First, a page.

Photograph of a Tiree craggan.
Courtesy of Mr George Holleyman
George Holleyman, an archaeologist in the RAF police posted to Tiree during World War II, collected this small clay pot known as a craggan which he later donated to An Iodhlann.
Made by hand from local clay without the aid of a potter’s wheel, Tiree craggans were believed to have special curative properties, particularly in the case of tuberculosis of the lungs. The craggan was heated on the fire until very hot, removed with tongs and taken to the byre where it was filled with milk straight from the cow. This was heated again and administered to the invalid.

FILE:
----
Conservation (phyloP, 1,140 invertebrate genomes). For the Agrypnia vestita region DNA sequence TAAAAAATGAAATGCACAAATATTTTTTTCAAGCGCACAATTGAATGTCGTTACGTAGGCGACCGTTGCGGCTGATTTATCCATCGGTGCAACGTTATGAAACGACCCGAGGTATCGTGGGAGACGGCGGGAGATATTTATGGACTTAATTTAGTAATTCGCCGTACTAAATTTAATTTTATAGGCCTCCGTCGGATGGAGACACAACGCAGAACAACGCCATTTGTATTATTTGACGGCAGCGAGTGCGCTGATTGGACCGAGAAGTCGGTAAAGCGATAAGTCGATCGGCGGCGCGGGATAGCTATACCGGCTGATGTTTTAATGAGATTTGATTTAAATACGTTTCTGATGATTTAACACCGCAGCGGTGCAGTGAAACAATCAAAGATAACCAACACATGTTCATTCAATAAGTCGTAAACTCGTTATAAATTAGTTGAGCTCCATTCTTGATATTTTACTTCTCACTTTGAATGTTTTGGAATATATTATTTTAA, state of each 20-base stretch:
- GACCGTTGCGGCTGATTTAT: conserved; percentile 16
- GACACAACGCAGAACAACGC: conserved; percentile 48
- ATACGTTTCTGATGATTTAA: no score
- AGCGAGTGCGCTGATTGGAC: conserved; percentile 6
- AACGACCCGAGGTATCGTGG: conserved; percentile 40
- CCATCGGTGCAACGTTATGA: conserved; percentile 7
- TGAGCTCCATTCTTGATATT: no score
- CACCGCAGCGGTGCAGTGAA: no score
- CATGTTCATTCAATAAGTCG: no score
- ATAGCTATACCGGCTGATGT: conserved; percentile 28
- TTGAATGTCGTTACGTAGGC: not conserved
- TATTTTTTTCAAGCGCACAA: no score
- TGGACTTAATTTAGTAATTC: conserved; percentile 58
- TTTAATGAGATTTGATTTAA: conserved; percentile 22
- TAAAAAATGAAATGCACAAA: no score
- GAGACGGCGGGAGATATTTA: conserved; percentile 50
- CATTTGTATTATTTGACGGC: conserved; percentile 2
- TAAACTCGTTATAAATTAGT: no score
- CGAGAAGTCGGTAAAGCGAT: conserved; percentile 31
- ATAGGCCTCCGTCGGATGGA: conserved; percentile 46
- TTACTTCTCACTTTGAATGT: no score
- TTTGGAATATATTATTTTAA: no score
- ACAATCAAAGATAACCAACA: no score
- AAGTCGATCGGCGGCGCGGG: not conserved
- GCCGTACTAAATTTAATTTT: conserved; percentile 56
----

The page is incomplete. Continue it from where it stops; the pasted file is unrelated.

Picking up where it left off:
In a paper about Tiree craggans published in the journal ‘Antiquity’ in 1947, Holleyman wrote: ‘Each township had its potter who was always a woman…’ Flora MacNeill of Balevullin, who died aged eighty in the 1920s, was the last known craggan-maker on Tiree.